Every now and then, the media juggernaut wrings its hands in the fear that the media juggernaut will go bankrupt. Newspapers are closing up. Nobody watches the news. This year’s biggest stories in Afghanistan have been broken by a non-profit website and the magazine that panned “Layla.”*
But, as IOZ reminded me just yesterday, mainstream media will never go out of business. When the news cycle gets slow – as it always is when you need to fill 24 hours of programming a day – all you need to do is interview each other.
the principle American organ for reporting on a cache of tens of thousands of leaked, formerly secret documents makes the principle line of inquiry the potential effect that the reporting of said documents by such paper will have on the public, as speculated upon by government officials, and how this will in turn affect the actions of these same, speculative officials. In other words, the newspaper asked the government how it would be affected by the way it imagined the public might react to information that the newspaper itself is about to report. (Take a note, [Chris] Nolan.)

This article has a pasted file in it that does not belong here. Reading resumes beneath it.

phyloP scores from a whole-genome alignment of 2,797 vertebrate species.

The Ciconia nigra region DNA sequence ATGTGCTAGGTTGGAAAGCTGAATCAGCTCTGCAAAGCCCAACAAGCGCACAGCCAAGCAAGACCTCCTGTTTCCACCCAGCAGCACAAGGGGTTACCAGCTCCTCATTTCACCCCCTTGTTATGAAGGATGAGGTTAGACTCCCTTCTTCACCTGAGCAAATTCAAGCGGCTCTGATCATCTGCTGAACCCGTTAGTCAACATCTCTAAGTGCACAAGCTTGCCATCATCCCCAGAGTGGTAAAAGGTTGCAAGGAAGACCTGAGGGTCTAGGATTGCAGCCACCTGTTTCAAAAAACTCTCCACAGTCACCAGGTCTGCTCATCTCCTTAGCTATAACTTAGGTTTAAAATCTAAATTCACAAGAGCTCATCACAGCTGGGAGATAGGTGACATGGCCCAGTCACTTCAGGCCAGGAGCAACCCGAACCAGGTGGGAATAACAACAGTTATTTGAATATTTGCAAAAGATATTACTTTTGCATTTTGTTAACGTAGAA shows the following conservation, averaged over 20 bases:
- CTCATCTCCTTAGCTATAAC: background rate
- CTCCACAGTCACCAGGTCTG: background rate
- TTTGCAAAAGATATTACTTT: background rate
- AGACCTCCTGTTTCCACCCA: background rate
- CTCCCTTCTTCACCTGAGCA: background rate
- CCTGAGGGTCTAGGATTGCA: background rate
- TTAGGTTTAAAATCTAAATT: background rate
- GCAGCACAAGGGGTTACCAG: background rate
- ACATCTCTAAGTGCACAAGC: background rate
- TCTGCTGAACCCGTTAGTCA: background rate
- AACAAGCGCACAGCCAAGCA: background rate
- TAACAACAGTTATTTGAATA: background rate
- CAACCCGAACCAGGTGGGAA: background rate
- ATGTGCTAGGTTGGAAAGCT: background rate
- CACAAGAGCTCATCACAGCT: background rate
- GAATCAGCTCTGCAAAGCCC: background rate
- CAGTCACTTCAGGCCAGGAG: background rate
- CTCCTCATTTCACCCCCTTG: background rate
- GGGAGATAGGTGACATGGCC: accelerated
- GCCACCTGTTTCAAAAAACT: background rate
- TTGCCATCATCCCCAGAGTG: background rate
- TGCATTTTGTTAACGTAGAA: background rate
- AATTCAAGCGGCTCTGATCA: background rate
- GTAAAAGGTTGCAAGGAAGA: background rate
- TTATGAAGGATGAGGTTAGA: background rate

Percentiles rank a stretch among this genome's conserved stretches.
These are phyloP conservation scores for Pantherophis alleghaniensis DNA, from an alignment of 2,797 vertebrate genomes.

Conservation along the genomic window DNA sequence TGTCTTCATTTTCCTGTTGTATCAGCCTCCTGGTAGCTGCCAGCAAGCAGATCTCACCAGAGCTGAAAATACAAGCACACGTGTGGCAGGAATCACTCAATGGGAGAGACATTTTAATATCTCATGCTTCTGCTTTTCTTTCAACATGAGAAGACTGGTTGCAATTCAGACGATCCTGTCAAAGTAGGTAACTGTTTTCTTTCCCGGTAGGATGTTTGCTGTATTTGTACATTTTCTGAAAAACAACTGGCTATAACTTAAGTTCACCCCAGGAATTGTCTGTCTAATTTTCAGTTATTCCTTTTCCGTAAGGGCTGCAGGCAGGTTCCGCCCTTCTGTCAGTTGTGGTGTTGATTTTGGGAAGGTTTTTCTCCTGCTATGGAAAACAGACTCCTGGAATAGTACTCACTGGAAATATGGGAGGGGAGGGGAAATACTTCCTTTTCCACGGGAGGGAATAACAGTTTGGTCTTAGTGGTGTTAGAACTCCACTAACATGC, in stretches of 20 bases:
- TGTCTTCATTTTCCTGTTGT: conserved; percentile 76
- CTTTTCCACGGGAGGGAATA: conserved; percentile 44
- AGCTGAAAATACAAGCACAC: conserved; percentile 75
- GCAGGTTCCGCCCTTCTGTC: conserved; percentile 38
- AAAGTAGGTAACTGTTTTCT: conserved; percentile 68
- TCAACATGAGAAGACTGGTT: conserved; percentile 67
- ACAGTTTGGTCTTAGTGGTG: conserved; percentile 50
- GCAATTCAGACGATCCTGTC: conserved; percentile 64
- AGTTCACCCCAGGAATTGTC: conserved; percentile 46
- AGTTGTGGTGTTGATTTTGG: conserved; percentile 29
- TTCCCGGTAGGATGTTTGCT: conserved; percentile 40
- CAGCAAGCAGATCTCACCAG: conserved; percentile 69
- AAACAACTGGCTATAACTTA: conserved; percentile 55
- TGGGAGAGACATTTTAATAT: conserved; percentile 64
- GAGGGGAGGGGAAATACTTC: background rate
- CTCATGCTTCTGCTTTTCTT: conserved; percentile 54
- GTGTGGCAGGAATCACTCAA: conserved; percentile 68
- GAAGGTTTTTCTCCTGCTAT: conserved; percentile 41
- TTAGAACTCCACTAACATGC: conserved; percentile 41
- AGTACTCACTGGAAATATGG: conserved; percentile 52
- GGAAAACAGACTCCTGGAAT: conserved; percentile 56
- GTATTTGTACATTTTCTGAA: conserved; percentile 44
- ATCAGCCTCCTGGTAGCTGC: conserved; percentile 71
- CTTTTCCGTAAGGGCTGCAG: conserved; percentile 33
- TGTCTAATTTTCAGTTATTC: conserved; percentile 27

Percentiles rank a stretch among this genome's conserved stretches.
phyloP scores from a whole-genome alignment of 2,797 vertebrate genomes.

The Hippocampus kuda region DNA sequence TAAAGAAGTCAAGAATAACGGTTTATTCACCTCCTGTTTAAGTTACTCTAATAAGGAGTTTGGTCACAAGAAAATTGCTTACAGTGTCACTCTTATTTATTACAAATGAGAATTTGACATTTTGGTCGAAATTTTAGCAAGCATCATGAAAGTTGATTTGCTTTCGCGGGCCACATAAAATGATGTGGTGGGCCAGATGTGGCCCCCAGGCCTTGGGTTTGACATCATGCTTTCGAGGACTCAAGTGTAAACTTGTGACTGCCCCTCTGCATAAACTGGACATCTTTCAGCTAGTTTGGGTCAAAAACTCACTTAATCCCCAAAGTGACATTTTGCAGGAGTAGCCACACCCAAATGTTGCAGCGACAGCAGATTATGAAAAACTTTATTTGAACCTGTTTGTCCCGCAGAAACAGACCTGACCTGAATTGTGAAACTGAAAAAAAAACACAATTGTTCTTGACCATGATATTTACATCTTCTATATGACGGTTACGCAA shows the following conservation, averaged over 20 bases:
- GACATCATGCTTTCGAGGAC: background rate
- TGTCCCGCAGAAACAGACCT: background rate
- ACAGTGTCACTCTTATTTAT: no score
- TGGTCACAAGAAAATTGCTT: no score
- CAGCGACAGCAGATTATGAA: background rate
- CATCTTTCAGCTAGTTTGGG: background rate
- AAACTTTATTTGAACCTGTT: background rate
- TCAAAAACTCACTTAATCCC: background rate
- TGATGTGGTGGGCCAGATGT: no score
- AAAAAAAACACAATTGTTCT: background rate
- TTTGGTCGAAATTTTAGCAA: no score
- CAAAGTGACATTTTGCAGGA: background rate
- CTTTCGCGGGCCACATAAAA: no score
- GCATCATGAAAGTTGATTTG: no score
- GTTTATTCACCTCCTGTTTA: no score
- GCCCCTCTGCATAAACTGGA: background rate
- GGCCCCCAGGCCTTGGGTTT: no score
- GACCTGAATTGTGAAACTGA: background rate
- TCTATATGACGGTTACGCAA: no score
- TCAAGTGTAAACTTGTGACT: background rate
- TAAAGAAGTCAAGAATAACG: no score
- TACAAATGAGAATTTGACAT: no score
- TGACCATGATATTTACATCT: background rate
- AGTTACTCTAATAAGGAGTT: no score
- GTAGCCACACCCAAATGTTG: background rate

I guess it would be simpler to report the information contained in the document, observe the resultant public reaction and the subsequent government response, and then report on what you’ve observed, but it wouldn’t be nearly so much fun.
And he’s not exaggerating. Tell me you haven’t turned on the TV in the gym and heard the following:
“Tonight! Public reaction to leaked documents diverges from White House predictions of public reaction to leaked documents, according to our recent poll of Washington, D.C. journalists! Could this affect the Democrats in the midterm elections? Markos Moulitsas and Andrew Breitbart join us live in the studio; plus, your e-mail and comments.”
Really, the only shocking thing is that it’s taken as long as it has for cable news to get this vapid. The Chicago Manual of Style template for professional journalism tells everything you’d want to know – who, what, when, where, why, how; witness reactions; the history behind the event – in four or five grafs. How long would that take to read on the air – two minutes? Five? There simply aren’t twenty-four hours of interesting news in a day.
* They have since recanted their error, a skill Tom Friedman could learn.